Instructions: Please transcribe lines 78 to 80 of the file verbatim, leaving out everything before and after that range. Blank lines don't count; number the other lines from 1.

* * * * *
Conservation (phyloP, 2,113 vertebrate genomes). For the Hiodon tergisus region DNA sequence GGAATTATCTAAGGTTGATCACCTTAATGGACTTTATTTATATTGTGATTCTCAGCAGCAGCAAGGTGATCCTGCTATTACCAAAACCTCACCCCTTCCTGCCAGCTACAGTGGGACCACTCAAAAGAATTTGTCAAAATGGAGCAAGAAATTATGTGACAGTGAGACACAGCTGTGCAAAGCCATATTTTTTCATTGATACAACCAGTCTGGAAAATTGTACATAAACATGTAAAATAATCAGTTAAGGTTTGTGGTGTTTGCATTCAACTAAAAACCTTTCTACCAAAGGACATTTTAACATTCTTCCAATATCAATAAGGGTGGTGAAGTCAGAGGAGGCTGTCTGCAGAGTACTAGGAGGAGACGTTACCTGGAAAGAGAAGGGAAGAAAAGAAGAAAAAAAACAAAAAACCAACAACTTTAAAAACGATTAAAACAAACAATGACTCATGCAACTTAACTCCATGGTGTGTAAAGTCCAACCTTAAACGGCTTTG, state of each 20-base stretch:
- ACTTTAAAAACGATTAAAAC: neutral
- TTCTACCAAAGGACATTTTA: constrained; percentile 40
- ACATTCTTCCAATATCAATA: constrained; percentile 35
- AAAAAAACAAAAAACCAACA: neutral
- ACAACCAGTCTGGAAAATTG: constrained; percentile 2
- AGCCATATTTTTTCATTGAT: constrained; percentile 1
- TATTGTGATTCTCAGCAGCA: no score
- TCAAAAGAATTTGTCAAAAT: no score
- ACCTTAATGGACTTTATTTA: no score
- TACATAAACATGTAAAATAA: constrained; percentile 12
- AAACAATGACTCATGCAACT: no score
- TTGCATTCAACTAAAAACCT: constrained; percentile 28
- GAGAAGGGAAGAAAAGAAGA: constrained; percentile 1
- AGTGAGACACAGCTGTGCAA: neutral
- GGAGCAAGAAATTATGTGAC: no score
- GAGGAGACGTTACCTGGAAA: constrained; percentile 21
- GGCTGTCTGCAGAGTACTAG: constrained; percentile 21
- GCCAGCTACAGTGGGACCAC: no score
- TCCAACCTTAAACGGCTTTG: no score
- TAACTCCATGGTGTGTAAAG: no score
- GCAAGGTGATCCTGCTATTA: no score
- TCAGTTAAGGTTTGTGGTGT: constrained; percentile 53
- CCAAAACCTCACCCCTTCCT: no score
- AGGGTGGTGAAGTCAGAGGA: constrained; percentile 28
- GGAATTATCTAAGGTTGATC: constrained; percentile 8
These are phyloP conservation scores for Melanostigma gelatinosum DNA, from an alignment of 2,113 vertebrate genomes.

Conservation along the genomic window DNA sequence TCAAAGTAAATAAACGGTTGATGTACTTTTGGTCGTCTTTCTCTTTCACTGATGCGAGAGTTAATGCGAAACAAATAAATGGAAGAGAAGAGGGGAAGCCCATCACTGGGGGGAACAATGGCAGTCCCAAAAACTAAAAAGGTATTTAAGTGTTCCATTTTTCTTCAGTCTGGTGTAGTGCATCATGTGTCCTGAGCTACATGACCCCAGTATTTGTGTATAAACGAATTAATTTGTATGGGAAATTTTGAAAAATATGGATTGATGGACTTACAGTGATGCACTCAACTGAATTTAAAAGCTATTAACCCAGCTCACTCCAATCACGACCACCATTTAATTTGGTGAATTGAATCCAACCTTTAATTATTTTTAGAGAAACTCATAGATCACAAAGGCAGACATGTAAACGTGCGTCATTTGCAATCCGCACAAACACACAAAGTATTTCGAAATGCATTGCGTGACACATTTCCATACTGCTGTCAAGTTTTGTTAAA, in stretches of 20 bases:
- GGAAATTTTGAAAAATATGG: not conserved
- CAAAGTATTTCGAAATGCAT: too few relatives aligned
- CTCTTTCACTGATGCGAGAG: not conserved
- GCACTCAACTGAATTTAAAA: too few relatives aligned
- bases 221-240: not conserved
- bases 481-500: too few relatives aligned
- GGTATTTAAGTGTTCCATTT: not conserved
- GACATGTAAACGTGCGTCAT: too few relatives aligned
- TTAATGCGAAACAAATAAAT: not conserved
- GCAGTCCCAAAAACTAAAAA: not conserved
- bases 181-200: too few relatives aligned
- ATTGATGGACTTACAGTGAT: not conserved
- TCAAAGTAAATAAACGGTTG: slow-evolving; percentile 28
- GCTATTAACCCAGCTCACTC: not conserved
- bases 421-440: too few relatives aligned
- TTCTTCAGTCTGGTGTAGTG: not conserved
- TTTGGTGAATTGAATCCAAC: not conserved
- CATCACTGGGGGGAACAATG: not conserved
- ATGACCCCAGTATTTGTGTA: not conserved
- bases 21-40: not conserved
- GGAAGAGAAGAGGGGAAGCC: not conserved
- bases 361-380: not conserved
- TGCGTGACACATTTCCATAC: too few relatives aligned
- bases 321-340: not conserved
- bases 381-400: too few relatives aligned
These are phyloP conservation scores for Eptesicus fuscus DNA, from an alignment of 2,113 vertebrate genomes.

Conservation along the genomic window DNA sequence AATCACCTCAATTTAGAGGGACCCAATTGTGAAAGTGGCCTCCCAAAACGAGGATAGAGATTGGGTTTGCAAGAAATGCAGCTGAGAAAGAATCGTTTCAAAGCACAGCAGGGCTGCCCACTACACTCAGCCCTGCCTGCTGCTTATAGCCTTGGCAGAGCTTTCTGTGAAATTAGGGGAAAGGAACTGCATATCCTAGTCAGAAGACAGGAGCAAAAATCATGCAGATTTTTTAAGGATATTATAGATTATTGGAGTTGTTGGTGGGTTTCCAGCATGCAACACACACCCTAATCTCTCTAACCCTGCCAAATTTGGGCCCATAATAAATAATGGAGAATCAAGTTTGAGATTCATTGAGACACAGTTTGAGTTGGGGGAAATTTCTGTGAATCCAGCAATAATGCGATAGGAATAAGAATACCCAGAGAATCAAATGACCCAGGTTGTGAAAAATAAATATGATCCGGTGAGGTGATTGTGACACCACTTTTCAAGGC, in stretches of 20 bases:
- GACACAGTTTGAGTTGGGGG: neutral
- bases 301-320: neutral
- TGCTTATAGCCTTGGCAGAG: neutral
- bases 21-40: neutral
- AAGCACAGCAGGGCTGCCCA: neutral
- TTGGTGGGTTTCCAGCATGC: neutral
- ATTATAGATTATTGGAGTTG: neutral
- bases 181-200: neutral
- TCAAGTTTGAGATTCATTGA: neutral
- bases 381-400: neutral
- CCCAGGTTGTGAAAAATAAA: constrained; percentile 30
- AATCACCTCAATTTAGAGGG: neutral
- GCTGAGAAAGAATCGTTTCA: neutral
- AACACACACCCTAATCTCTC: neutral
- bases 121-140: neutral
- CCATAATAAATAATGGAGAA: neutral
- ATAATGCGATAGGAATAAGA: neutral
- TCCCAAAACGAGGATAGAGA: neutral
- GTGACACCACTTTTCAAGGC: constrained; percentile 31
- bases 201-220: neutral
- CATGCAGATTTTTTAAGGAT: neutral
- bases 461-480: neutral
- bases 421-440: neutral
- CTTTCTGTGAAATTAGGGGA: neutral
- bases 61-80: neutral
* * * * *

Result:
- bases 421-440: neutral
- CTTTCTGTGAAATTAGGGGA: neutral
- bases 61-80: neutral